This week in 1918, New Zealand hit peak mortality during pandemic influenza – how it compares to COVID-19

As in 1918, the Maori were disproportionately affected. Maori make up 43% of all COVID-19 cases, although they make up around 15% of the population. In 1918, the Maori had a death rate more than eight times that of the Pākehā.

The glaring difference between the two pandemics is vaccination. Less than two years after COVID-19 reached New Zealand, more than 90% of the eligible population received at least one dose of the Pfizer vaccine.

Pfizer said on Monday that its COVID-19 vaccine offered strong long-term protection against the virus in an advanced-stage study of adolescents. He said two doses of the vaccine were 100% effective against COVID-19, measured from seven days to more than four months after the second dose.

Health Ministry data released earlier this month showed that hospitalizations for COVID-19 were almost entirely unvaccinated people. COVID-19 Response Minister Chris Hipkins said the virus “is turning into an unvaccinated pandemic.”

In 1918, such inoculation was not available. There were also no antiviral drugs like today and no antibiotics to treat secondary bacterial infections. Therefore, doctors would rely on a random assortment of drugs with varying degrees of effectiveness, from aspirin for pain relief to herbal drugs.

“A particularly distressing consequence of the infection was that the skin of some of the victims turned purple-black,” New Zealand History Notes. “This was due to pneumonia, which attacked the lungs after the initial infection and was responsible for most of the deaths.”

There was a method of controlling the virus that has translated through the century: containments. According to NZ History, “ordinary life came to a halt as the pandemic peaked” in 1918, with schools and many workplaces closed to stop the spread of the virus.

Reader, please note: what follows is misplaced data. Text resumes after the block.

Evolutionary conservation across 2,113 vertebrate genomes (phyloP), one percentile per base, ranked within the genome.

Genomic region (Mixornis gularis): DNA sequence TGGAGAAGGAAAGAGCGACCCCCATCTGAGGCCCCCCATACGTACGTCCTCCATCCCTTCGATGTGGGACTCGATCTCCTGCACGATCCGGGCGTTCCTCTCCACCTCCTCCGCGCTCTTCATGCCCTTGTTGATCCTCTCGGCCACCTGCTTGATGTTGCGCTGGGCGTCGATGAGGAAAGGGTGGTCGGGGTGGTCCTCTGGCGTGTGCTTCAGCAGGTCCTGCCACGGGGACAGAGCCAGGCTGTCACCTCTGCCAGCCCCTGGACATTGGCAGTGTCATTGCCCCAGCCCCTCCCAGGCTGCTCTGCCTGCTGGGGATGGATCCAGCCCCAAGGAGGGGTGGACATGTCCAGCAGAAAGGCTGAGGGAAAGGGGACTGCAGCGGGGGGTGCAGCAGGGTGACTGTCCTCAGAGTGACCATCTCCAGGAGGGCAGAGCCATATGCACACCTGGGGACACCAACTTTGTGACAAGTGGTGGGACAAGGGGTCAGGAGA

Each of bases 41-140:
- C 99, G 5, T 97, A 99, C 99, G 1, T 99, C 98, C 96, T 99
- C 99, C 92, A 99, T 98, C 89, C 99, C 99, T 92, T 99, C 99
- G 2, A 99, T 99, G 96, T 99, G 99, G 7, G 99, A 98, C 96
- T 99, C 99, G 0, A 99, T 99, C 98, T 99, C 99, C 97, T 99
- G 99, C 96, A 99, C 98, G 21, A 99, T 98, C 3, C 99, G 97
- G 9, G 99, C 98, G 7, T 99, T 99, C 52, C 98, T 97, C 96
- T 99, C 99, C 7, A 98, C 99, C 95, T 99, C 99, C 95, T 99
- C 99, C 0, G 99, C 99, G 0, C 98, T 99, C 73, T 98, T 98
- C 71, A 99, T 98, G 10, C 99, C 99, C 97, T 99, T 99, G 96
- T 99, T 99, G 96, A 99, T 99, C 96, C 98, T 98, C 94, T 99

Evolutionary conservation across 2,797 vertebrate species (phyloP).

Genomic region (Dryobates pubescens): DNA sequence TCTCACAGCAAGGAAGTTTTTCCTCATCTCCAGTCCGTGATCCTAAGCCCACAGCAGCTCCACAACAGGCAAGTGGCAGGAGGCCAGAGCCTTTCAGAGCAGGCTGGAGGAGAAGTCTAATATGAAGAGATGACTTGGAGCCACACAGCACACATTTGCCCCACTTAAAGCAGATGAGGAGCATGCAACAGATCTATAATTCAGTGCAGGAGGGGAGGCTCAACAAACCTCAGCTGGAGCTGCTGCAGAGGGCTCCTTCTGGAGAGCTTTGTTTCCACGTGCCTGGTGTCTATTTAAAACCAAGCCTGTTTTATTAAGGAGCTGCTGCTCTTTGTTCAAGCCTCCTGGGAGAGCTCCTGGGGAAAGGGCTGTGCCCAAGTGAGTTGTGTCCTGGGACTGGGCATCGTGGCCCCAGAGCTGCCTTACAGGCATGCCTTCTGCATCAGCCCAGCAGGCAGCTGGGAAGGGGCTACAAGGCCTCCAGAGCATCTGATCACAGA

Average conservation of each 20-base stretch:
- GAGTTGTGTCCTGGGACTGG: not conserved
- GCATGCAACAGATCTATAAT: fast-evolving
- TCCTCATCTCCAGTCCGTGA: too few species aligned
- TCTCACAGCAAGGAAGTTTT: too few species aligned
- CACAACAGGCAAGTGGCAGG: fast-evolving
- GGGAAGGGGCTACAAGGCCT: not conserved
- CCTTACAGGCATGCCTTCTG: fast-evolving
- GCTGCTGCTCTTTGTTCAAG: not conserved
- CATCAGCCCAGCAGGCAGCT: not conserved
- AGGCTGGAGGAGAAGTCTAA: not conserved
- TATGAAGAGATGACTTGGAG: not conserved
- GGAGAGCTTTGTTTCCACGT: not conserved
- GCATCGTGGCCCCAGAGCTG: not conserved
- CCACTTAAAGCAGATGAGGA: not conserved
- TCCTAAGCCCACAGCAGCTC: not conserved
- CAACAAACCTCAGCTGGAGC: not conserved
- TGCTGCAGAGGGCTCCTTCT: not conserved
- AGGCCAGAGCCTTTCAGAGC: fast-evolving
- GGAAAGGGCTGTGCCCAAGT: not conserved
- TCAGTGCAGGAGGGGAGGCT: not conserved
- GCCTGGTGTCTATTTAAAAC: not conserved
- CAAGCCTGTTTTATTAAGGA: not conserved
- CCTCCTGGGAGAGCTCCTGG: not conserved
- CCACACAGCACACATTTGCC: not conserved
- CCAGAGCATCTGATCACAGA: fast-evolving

“Preventive measures included restricting the opening hours of public facilities and postponing or canceling events that would have brought together large numbers – including Auckland’s celebration of the armistice with Germany.”

A newspaper clipping from 1918 showed New Plymouth Public Health Committee instructions to volunteer nurses or family members struggling with the flu. As today, the patients were ordered to be isolated for 14 days. Wearing a mask was also common.

Researchers from Te Pūnaha Matatini at the University of Auckland recently discovered that if New Zealand hadn’t bothered to lock down when COVID-19 hit our shores in March 2020, it could have infected a third of the population and kill over 30,000.

One of New Zealand’s saving graces was to close the international border and require returnees to spend two weeks in managed isolation facilities (MIQ) – the length of the incubation period of the virus.

The Delta strain of the virus was transported to New Zealand in August via a traveler from Sydney, around the time when trans-Tasman travel without quarantine was temporarily permitted.

The first known case of COVID-19 was a market vendor in the Chinese city of Wuhan, according to a recent study published in the journal Science, and it quickly spread via international flights from China. But how the Spanish flu got to New Zealand is unclear.

At the time, many believed the virus had arrived on a ship that originated in Auckland in October 1918 after leaving Vancouver via San Francisco, according to NZ History.

But analysis of death certificates by historian Geoffrey Rice revealed that the peak in New Zealand mortality likely occurred in late November – several weeks later than would have been expected if the ship had brought the virus. , given its incubation period.

What is known is that New Zealand brought the virus to Samoa via cargo ship in November of the same year, resulting in the deaths of a fifth to a quarter of the population.

Influenza continues to be a significant public health problem in New Zealand, affecting up to 20% of people each year and causing some 500 deaths per year.


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